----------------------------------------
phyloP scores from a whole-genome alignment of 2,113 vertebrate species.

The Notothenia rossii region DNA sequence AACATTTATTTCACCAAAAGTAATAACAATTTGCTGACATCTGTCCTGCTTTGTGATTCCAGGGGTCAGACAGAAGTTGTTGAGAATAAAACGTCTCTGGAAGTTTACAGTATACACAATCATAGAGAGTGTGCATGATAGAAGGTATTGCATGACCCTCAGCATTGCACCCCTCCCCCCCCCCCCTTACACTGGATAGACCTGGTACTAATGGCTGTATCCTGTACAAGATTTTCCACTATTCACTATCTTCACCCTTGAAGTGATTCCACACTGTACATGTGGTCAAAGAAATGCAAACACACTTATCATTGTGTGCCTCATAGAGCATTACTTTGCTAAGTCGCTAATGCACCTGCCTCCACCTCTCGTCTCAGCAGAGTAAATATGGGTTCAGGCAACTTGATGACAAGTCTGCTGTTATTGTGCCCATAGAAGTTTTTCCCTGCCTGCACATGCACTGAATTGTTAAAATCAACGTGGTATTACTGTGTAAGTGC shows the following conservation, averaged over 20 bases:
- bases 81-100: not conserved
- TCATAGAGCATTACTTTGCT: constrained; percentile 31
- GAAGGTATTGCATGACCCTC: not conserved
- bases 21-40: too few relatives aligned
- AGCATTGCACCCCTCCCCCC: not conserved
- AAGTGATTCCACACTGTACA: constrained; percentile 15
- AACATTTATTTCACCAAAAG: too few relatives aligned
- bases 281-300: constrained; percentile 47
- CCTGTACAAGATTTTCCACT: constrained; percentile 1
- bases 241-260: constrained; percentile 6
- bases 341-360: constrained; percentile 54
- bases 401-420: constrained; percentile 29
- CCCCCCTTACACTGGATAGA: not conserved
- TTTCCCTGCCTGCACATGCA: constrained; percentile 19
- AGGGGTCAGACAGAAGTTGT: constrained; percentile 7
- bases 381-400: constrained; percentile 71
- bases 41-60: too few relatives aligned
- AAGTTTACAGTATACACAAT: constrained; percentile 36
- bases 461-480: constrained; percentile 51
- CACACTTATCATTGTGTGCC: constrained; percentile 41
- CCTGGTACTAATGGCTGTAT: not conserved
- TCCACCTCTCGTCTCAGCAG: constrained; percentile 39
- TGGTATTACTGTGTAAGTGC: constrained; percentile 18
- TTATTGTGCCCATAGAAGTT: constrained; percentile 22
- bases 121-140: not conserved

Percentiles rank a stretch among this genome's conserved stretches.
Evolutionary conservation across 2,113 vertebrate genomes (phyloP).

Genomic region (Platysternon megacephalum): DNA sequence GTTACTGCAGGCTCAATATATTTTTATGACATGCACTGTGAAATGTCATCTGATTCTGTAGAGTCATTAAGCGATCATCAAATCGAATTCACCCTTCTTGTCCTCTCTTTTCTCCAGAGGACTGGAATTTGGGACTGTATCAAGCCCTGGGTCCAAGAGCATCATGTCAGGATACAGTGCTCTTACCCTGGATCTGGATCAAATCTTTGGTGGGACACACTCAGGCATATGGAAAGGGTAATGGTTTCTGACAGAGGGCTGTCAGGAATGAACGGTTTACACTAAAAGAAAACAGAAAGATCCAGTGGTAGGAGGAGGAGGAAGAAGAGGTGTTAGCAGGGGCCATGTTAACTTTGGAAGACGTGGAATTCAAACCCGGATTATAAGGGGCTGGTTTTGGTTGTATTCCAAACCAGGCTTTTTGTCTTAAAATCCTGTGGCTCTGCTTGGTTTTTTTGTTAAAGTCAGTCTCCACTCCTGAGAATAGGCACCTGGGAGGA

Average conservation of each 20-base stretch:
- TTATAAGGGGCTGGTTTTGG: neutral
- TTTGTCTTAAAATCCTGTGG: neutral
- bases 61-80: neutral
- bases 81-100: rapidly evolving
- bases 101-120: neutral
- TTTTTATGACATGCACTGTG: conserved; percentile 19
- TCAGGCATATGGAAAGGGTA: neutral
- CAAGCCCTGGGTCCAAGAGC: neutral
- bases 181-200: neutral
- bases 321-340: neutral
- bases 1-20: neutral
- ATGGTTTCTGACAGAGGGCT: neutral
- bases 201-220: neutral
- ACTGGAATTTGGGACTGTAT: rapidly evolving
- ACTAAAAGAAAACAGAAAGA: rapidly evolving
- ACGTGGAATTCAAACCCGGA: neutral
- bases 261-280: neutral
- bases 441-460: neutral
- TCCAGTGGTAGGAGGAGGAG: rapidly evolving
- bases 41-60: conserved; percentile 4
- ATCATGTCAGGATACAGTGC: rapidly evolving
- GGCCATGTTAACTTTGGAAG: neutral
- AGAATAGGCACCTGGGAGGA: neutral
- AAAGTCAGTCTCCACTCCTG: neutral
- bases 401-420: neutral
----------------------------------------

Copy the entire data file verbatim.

phyloP scores from a whole-genome alignment of 2,113 vertebrate species.

The Notothenia rossii region DNA sequence AACATTTATTTCACCAAAAGTAATAACAATTTGCTGACATCTGTCCTGCTTTGTGATTCCAGGGGTCAGACAGAAGTTGTTGAGAATAAAACGTCTCTGGAAGTTTACAGTATACACAATCATAGAGAGTGTGCATGATAGAAGGTATTGCATGACCCTCAGCATTGCACCCCTCCCCCCCCCCCCTTACACTGGATAGACCTGGTACTAATGGCTGTATCCTGTACAAGATTTTCCACTATTCACTATCTTCACCCTTGAAGTGATTCCACACTGTACATGTGGTCAAAGAAATGCAAACACACTTATCATTGTGTGCCTCATAGAGCATTACTTTGCTAAGTCGCTAATGCACCTGCCTCCACCTCTCGTCTCAGCAGAGTAAATATGGGTTCAGGCAACTTGATGACAAGTCTGCTGTTATTGTGCCCATAGAAGTTTTTCCCTGCCTGCACATGCACTGAATTGTTAAAATCAACGTGGTATTACTGTGTAAGTGC shows the following conservation, averaged over 20 bases:
- bases 81-100: not conserved
- TCATAGAGCATTACTTTGCT: constrained; percentile 31
- GAAGGTATTGCATGACCCTC: not conserved
- bases 21-40: too few relatives aligned
- AGCATTGCACCCCTCCCCCC: not conserved
- AAGTGATTCCACACTGTACA: constrained; percentile 15
- AACATTTATTTCACCAAAAG: too few relatives aligned
- bases 281-300: constrained; percentile 47
- CCTGTACAAGATTTTCCACT: constrained; percentile 1
- bases 241-260: constrained; percentile 6
- bases 341-360: constrained; percentile 54
- bases 401-420: constrained; percentile 29
- CCCCCCTTACACTGGATAGA: not conserved
- TTTCCCTGCCTGCACATGCA: constrained; percentile 19
- AGGGGTCAGACAGAAGTTGT: constrained; percentile 7
- bases 381-400: constrained; percentile 71
- bases 41-60: too few relatives aligned
- AAGTTTACAGTATACACAAT: constrained; percentile 36
- bases 461-480: constrained; percentile 51
- CACACTTATCATTGTGTGCC: constrained; percentile 41
- CCTGGTACTAATGGCTGTAT: not conserved
- TCCACCTCTCGTCTCAGCAG: constrained; percentile 39
- TGGTATTACTGTGTAAGTGC: constrained; percentile 18
- TTATTGTGCCCATAGAAGTT: constrained; percentile 22
- bases 121-140: not conserved

Percentiles rank a stretch among this genome's conserved stretches.
Evolutionary conservation across 2,113 vertebrate genomes (phyloP).

Genomic region (Platysternon megacephalum): DNA sequence GTTACTGCAGGCTCAATATATTTTTATGACATGCACTGTGAAATGTCATCTGATTCTGTAGAGTCATTAAGCGATCATCAAATCGAATTCACCCTTCTTGTCCTCTCTTTTCTCCAGAGGACTGGAATTTGGGACTGTATCAAGCCCTGGGTCCAAGAGCATCATGTCAGGATACAGTGCTCTTACCCTGGATCTGGATCAAATCTTTGGTGGGACACACTCAGGCATATGGAAAGGGTAATGGTTTCTGACAGAGGGCTGTCAGGAATGAACGGTTTACACTAAAAGAAAACAGAAAGATCCAGTGGTAGGAGGAGGAGGAAGAAGAGGTGTTAGCAGGGGCCATGTTAACTTTGGAAGACGTGGAATTCAAACCCGGATTATAAGGGGCTGGTTTTGGTTGTATTCCAAACCAGGCTTTTTGTCTTAAAATCCTGTGGCTCTGCTTGGTTTTTTTGTTAAAGTCAGTCTCCACTCCTGAGAATAGGCACCTGGGAGGA

Average conservation of each 20-base stretch:
- TTATAAGGGGCTGGTTTTGG: neutral
- TTTGTCTTAAAATCCTGTGG: neutral
- bases 61-80: neutral
- bases 81-100: rapidly evolving
- bases 101-120: neutral
- TTTTTATGACATGCACTGTG: conserved; percentile 19
- TCAGGCATATGGAAAGGGTA: neutral
- CAAGCCCTGGGTCCAAGAGC: neutral
- bases 181-200: neutral
- bases 321-340: neutral
- bases 1-20: neutral
- ATGGTTTCTGACAGAGGGCT: neutral
- bases 201-220: neutral
- ACTGGAATTTGGGACTGTAT: rapidly evolving
- ACTAAAAGAAAACAGAAAGA: rapidly evolving
- ACGTGGAATTCAAACCCGGA: neutral
- bases 261-280: neutral
- bases 441-460: neutral
- TCCAGTGGTAGGAGGAGGAG: rapidly evolving
- bases 41-60: conserved; percentile 4
- ATCATGTCAGGATACAGTGC: rapidly evolving
- GGCCATGTTAACTTTGGAAG: neutral
- AGAATAGGCACCTGGGAGGA: neutral
- AAAGTCAGTCTCCACTCCTG: neutral
- bases 401-420: neutral